7 Brain development [Slide option 2: No flash – static images]
Over 80% of synaptic growth occurs after birth We learn about and adapt to the particular environment into which we are born. Babies’ brains are ‘learning machines’: they build themselves, or adapt, to the environment at hand. Learning involves the strengthening of connections between particular neurons and the ‘pruning’ of others The early years of life matter because the interactive influences of both early experience and gene expression affect the architecture of the maturing brain As it emerges, the quality of that architecture establishes either a sturdy or a fragile foundation for all the health, learning and behavior that follow Brain development continues throughout childhood and adolescence but is most prolific in the pre-school years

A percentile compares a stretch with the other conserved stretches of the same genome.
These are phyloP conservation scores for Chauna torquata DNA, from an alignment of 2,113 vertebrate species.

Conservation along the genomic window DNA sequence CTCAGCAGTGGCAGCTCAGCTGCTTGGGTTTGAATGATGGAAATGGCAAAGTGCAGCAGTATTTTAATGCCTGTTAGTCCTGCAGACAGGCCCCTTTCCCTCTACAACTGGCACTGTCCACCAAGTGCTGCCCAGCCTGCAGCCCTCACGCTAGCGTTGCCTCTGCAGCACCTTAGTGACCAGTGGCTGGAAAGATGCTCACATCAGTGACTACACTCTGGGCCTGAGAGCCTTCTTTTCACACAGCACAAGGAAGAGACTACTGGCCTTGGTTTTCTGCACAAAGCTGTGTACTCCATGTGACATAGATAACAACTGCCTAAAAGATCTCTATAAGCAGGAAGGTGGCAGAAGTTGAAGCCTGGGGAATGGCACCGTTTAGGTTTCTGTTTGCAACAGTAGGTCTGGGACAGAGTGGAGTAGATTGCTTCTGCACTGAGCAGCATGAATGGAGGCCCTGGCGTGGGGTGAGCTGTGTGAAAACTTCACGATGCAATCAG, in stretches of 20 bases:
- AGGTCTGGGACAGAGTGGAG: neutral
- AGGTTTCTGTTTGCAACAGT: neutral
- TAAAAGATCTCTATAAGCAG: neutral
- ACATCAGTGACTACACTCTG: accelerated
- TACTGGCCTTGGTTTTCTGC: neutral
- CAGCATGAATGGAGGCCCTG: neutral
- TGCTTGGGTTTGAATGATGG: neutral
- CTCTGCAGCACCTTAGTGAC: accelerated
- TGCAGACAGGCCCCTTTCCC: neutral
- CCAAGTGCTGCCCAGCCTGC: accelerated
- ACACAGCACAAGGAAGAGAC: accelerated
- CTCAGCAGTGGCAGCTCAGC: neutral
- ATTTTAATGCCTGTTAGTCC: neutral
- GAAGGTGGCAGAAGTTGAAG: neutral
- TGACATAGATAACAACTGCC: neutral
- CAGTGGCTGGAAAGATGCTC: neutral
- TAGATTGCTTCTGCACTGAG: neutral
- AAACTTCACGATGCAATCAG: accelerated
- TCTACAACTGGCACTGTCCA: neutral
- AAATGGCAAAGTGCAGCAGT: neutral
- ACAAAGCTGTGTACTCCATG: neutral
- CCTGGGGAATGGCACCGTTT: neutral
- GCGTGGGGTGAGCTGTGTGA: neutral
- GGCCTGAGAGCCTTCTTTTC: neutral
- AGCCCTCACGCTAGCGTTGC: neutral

8 Key experiences shaping health & development Early language and cognitive stimulation
During the first 24 months of life, children’s acquisition of language is highly associated with their mothers’ speech. By 2 years of age, children whose mothers speak to them the most have vocabularies that are eight times greater than those whose mothers speak to them the least. When given the right types and amounts of language and cognitive experiences, particularly within a warm and responsive social context, children from all walks of life gain in their intellectual and social-emotional competence. One of the really striking social gradient factors observed in the the LSAC finding on Australian children aged 2-3 years was the difference in the percentage of parents who reported reading to their children daily. For children in families with high SEP (i.e. the upper third) around 78% were read to on a daily basis; 60% of families with medium SEP were read to daily ; but in the low SEP families only 42% of children were read to daily.